Rhinoplasty may be undertaken purely for cosmetic reasons or purely for functional reasons. More often rhinoplasty addresses both these concerns and is termed SEPTORHINOPLASTY. Should SINUSITIS (inflammation of the sinuses) be present as well, this may need to be addressed prior to RHINOPLASTY or at the same time as rhinoseptoplasty.
The nose is not a simple structure. With a vital role in breathing, it is also a central feature on our faces. Understandably, many people are conscious of the appearance of their nose both front on and in profile.
Dr Alan Evans has helped thousands of people to revise their natural nose and achieve a look that better suits the natural contours of their face. It is a highly personalised surgery; with Dr Evans there is never a “one nose fits all” approach.
Dr Evans works with the unique angles and shape of your face in order to subtly reshape your nose to create a natural appearance to suit the individual features of your face. Nasal surgery can be performed to change consequences of genetics, birth defect or injury. It can be done to enhance your appearance and/or to improve your nasal breathing.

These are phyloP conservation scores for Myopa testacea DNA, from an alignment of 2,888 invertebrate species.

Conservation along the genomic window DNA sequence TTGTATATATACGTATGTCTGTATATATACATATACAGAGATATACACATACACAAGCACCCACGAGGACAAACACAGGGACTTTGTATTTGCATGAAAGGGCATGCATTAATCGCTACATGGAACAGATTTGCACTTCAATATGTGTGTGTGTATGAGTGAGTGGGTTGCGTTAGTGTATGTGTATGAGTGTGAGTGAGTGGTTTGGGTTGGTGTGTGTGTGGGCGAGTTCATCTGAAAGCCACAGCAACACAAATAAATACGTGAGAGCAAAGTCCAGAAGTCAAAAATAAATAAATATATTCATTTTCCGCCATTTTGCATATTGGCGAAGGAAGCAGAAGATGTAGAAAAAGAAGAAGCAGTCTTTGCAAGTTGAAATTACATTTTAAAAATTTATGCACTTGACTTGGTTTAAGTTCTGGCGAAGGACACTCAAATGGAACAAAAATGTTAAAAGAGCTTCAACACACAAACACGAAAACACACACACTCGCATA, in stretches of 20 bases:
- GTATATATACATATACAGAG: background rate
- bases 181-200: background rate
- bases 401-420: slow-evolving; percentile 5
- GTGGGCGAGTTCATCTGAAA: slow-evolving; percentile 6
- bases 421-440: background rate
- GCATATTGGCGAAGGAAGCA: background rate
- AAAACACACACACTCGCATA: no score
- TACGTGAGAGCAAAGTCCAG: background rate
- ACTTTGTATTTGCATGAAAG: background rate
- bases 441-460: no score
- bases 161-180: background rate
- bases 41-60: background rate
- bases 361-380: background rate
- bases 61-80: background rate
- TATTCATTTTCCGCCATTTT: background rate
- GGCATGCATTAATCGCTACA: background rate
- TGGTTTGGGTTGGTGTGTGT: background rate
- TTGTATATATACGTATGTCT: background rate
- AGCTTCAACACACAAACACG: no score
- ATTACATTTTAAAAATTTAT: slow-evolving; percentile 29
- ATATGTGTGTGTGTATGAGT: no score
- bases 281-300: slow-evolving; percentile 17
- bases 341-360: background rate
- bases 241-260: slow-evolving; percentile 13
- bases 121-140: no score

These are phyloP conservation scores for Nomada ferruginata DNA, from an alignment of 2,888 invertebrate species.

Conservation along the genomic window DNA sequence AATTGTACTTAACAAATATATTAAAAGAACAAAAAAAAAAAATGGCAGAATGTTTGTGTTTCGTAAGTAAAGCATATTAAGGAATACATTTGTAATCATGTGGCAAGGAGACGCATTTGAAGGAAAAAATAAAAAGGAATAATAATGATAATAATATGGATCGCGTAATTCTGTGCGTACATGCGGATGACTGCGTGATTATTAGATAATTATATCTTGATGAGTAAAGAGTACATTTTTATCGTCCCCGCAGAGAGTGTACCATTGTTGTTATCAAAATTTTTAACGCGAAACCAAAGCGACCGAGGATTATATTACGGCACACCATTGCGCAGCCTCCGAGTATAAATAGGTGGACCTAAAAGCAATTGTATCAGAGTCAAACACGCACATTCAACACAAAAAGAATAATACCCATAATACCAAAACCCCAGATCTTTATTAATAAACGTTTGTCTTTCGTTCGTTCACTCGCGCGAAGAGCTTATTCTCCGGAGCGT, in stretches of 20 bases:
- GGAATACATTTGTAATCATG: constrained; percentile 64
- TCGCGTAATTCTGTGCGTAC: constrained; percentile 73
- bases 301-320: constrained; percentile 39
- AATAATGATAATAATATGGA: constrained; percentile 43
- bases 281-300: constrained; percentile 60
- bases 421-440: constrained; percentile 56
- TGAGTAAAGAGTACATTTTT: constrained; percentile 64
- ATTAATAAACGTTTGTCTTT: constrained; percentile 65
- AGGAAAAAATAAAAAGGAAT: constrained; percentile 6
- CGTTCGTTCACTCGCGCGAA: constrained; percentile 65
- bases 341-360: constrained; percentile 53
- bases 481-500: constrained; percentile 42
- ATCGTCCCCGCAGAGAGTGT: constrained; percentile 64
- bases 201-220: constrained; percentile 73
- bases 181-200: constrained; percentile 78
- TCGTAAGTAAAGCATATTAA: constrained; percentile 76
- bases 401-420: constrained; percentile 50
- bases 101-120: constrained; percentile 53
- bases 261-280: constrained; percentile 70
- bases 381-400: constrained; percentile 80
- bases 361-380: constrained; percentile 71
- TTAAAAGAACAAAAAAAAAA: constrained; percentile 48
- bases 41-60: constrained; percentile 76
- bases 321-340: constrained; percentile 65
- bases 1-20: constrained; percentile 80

Decreasing the overall size of the nose
Removing the bump on the bridge
Narrowing a wider bridge
Refining and narrowing the tip
Augmenting or adding size to increase projection of the nose
Improving the transition between the nose and the upper lip
Restoring the height of the bridge following injury or previous surgery
Straightening a deviated septum (to improve nasal breathing)
Altering the nostrils
Straighten the nose if it is crooked
In younger patients, the surgery can be performed after the skeleton of the face is fully developed. This usually occurs at approximately 16-18 years of age.
In adulthood, the surgery can be performed at any age. If you have had a previous operation on your nose and are unhappy with the outcome, you may be a candidate for secondary or revision nasal surgery. If too little bone and cartilage have been removed at the original surgery, additional reduction of your nasal skeleton may be indicated. If, however, too much tissue has been removed, or if the remaining tissues are distorted, the procedure may involve grafting bone or cartilage from other areas of your body.